In Africa everyone knows the Big 5; those animals considered the most difficult and dangerous to hunt and the most exciting to watch – but sometimes they just aren’t around. So, when the big boys aren’t playing fair, you can always watch out for the members of the exclusive Ugly 5 club – the underdogs only a mother could love, although whether they all belong there is open to debate.
His love of wallowing in the mud or having sand baths doesn’t help his appearance and his bristles need a good shampoo and conditioner but he is quite a character. The fierce looks belie a fairly placid temperament. The warts are for protection when the males are fighting and the tusks help with foraging. He prefers to run than fight, youngsters following behind in a line, tails in the air.
The wildebeest, immortalised in the Flanders and Swann song, I’m a gnu, really does look as if it’s made from spare parts – a buffalo head, antelope body and horse’s tail. The large head and heavy front end are out of proportion to the slender hindquarters and spindly legs. One term for a herd of gnus is an implausibility, an apt description. There are two in a small area of the park that also appear to be intellectually challenged.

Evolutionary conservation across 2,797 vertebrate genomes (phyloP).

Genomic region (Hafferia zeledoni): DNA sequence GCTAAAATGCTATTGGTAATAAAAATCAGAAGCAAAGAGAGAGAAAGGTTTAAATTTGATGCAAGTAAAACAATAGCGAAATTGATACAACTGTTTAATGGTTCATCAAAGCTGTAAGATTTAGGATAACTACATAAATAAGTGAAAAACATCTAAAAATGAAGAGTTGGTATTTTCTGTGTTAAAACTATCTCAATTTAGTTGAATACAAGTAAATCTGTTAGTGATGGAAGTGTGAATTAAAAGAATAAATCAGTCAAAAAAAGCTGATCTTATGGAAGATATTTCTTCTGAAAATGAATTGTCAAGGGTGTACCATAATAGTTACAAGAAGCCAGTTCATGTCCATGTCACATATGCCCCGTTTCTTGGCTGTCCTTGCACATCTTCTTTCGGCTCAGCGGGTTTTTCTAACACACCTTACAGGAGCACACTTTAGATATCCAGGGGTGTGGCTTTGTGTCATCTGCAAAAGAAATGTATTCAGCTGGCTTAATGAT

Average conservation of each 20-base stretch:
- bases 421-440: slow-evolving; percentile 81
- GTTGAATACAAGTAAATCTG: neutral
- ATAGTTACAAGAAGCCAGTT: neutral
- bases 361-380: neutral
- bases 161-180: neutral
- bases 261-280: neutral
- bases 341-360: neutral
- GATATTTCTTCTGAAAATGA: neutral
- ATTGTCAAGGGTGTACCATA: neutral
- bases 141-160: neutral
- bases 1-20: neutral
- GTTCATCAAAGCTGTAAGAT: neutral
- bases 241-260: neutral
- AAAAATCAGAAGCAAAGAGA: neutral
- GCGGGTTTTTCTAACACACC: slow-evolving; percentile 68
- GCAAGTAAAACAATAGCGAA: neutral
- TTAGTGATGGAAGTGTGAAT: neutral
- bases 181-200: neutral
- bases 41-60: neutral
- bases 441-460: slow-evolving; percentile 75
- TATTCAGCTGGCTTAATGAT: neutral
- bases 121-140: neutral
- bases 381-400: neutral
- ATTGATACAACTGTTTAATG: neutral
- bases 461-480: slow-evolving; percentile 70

They don’t seem to know they should be in a herd and instead hang out with zebras, impala and puku. The other members of the club are all scavengers. We might find their looks and feeding habits repulsive but they are the biological waste controllers, clearing up after others.
Associated with African myth and folklore, the hyena’s reputation as a backstabbing opportunist often gets him a bad rap. His sloping back and short hind legs add to the negative image of a permanently skulking creature. He prefers to scavenge rather than hunt and has the strongest jaws on the continent. The only parts of a kill not fully digested are hair, horns and hooves.
Vultures are the villains of the piece; ugly, squabbling, filthy harbingers of death. It’s true that when vultures are at a kill it’s every bird for himself but they don’t circle dying animals waiting to cash in. They soar on thermals looking for their next meal.
Like the marabou, many have featherless heads and necks which prevent bacteria and parasites burrowing into their feathers and causing infection due to feeding on rotting carcasses.
The marabou stork is also known as the undertaker because of his cloaked appearance from behind, his long skinny legs and tufts of white hair. He has a bare head and neck and a distensible pouch. He stands around a lot and has the particularly unattractive characteristic of defecating on his legs which gives them a whitish colour.
In terms of ugliness, he should take first place.